Productivity in the biomedical sciences has exploded in the past 50 years in the United States and globally, with more than a million papers now published each year by an even larger number of scientists. Yet dramatic growth in funding and knowledge has not been matched by a similar impact on U.S. public health. That’s the conclusion of a provocative new analysis from researchers who worry that poor research practices are hindering progress.
Microbiologist Arturo Casadevall and M.D./Ph.D. student Anthony Bowen gathered data on what they call “inputs” and “outputs” since 1965—annual inflation–adjusted U.S. National Institutes of Health (NIH) budgets, papers added to the PubMed database, and the number of paper authors. They then compared the trends to outcomes, such as the number of new molecules approved by the U.S government for use as drugs, and gains in life expectancy.
They found that the NIH budget grew exponentially until flattening in the past decade, that annual publications have grown sixfold, and the number of authors has grown ninefold. In contrast, the total number of new drugs approved has merely doubled (see graph). And gains in U.S. life expectancy have been steady but modest, they report today in the Proceedings of the National Academy of Sciences.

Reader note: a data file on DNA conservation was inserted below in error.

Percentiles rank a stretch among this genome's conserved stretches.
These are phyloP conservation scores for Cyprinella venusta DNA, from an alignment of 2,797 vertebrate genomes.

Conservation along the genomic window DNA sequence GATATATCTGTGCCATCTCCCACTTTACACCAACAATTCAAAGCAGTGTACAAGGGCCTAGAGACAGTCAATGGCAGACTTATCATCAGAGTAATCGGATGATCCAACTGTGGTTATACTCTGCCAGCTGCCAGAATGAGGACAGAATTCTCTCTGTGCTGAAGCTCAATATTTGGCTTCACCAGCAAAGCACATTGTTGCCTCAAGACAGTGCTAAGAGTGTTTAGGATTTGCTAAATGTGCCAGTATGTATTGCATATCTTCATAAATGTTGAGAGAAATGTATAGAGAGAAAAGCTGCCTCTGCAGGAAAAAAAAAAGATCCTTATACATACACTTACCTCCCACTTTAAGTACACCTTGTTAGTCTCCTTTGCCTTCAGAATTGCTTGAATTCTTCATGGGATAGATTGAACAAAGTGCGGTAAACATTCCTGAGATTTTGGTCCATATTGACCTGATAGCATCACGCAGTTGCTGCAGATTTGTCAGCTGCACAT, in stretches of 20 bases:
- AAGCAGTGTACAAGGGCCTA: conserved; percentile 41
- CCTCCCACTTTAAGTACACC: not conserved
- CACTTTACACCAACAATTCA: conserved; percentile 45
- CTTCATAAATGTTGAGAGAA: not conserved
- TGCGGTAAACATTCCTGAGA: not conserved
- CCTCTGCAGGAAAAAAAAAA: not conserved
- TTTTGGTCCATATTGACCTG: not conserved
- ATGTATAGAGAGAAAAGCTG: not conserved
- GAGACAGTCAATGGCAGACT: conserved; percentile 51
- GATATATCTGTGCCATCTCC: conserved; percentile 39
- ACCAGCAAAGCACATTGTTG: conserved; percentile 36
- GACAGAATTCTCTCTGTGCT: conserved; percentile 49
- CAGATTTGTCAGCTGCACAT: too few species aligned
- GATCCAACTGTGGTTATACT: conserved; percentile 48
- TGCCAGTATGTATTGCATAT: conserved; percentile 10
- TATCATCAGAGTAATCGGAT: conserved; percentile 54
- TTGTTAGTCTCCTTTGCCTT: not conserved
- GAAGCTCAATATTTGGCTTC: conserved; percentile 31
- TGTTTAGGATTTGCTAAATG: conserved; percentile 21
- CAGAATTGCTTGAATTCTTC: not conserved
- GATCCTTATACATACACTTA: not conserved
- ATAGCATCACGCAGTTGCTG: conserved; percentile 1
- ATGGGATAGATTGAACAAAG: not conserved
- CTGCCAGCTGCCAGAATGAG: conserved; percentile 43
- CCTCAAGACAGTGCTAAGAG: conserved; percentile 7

Casadevall, who recently moved from the Albert Einstein School of Medicine in New York City to Johns Hopkins University in Baltimore, Maryland, and Bowen of the Albert Einstein School of Medicine, offer some reasons for the decline in what they term the “efficiency” of biomedical research. For example, one widely cited argument for the slowdown in new drugs is that companies have already tackled the easiest diseases and targets. But the authors also point to problems within academic research, from mouse studies that aren’t relevant to humans to irreproducible results that they blame on the pressure to publish more papers and get them into high-impact journals.
“Our results are best interpreted as a cautionary tale,” Bowen and Casadevall write, and could undermine public confidence in science. They hope their findings will “motivate new efforts to understand the parameters that influence the efficiency of science and its ability to translate discovery into practical applications.”